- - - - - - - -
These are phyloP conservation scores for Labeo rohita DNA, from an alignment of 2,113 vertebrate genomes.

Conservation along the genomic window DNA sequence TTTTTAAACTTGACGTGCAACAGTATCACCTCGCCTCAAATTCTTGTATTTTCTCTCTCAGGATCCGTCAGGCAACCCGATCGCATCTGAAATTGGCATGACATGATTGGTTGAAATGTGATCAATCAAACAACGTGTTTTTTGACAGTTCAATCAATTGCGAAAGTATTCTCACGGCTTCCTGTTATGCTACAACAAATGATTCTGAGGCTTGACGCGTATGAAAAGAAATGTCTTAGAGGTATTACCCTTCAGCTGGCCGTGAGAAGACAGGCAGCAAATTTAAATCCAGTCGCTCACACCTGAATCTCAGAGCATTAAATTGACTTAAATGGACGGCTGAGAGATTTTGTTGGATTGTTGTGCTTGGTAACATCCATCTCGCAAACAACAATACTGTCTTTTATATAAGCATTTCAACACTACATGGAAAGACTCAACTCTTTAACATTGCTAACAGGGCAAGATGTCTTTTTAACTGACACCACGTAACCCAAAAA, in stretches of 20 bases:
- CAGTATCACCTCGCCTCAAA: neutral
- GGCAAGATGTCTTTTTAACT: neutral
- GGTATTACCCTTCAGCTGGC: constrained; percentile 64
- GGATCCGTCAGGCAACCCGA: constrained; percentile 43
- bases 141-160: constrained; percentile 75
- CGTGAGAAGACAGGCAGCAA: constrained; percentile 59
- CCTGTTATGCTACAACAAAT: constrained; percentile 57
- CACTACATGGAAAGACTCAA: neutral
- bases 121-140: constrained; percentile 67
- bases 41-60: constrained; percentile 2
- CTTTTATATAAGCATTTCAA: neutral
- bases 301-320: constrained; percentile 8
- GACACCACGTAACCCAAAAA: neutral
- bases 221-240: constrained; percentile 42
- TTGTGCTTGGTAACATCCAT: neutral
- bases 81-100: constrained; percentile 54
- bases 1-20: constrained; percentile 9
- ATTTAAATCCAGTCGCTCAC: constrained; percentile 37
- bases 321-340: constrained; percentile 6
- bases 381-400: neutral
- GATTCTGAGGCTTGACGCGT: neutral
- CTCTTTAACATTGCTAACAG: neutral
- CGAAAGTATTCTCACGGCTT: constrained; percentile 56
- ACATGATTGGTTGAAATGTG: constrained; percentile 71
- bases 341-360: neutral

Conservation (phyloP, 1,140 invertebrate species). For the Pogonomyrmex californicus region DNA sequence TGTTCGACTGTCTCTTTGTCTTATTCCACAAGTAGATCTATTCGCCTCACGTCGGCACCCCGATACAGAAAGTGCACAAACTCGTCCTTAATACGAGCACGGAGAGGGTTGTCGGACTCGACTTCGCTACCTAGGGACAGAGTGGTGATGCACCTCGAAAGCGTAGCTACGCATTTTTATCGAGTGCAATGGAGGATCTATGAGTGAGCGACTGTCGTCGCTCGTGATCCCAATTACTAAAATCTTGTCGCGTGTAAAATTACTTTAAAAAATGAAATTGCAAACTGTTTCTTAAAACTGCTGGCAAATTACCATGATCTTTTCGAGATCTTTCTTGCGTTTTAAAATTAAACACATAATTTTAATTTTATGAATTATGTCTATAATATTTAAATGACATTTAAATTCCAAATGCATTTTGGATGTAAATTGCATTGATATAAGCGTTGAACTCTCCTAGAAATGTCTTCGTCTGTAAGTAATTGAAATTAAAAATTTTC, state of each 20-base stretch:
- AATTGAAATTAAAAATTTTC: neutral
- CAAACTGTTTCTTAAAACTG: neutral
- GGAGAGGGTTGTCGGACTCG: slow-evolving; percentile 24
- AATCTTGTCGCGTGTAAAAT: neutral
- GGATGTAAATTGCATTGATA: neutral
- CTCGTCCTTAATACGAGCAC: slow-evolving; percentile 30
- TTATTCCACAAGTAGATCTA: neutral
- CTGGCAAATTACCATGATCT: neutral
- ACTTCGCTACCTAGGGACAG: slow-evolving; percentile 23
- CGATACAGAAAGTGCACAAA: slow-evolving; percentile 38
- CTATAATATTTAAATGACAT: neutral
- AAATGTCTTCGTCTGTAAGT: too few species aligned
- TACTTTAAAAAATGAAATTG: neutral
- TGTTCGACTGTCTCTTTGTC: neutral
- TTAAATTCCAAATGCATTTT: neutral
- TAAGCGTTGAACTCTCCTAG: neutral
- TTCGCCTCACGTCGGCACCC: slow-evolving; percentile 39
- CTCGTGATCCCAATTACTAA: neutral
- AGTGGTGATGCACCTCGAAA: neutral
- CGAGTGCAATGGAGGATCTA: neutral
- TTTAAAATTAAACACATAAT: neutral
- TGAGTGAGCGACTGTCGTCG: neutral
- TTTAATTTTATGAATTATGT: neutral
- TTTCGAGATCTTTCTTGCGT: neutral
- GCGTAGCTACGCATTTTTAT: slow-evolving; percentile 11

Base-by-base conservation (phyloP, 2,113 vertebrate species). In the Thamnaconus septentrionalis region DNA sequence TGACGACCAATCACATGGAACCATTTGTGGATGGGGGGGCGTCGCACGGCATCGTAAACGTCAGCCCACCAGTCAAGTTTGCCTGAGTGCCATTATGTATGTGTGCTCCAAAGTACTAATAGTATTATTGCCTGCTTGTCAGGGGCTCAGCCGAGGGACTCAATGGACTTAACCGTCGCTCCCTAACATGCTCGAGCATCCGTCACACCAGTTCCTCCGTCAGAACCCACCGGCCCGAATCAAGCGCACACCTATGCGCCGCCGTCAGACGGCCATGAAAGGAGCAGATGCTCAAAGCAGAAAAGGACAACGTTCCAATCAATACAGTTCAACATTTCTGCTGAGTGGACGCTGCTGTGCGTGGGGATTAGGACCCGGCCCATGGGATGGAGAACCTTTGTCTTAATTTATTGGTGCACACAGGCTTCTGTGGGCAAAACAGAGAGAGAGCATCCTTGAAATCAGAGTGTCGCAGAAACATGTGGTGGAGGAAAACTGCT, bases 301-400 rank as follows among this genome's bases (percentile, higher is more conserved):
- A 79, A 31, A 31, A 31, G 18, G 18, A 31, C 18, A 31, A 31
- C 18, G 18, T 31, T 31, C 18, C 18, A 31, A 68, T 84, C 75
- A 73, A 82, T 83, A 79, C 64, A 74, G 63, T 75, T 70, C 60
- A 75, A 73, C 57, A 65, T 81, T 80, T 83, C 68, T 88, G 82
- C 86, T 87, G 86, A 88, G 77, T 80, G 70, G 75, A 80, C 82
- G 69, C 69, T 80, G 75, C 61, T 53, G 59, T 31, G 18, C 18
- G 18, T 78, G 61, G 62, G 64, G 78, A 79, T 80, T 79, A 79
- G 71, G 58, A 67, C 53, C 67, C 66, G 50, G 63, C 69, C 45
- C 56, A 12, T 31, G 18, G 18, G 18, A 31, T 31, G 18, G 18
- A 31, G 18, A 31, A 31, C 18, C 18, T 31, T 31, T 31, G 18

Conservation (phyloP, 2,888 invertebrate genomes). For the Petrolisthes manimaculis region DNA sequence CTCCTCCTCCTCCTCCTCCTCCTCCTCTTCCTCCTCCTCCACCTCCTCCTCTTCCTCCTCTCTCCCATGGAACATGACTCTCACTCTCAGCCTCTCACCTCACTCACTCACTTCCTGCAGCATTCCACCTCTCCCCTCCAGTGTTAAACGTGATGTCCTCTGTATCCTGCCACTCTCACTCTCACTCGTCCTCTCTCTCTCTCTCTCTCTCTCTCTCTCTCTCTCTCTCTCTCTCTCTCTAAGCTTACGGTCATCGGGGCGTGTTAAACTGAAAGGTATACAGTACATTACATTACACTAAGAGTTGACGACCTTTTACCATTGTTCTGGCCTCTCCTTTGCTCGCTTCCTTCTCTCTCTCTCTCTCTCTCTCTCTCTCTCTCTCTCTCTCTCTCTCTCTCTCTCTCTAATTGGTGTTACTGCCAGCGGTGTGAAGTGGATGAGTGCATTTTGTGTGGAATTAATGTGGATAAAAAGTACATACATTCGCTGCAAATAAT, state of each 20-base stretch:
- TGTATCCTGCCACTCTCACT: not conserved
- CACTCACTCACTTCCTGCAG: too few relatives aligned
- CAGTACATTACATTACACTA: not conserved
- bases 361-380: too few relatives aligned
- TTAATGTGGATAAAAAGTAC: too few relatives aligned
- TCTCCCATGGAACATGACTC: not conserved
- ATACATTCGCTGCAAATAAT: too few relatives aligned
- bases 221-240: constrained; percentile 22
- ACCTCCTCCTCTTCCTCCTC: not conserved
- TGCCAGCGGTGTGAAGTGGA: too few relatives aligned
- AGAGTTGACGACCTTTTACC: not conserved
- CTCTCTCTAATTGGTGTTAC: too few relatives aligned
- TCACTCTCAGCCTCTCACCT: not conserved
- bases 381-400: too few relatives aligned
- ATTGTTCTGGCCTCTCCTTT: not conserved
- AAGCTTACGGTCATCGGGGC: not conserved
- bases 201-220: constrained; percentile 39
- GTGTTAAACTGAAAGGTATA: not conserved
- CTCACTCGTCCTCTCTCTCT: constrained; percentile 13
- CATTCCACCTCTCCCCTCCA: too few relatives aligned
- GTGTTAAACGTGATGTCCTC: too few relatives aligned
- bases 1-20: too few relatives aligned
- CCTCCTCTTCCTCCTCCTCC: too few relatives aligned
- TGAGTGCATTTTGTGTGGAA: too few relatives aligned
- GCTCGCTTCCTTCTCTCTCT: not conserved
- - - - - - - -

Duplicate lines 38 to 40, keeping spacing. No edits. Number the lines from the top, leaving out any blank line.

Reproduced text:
- CGATACAGAAAGTGCACAAA: slow-evolving; percentile 38
- CTATAATATTTAAATGACAT: neutral
- AAATGTCTTCGTCTGTAAGT: too few species aligned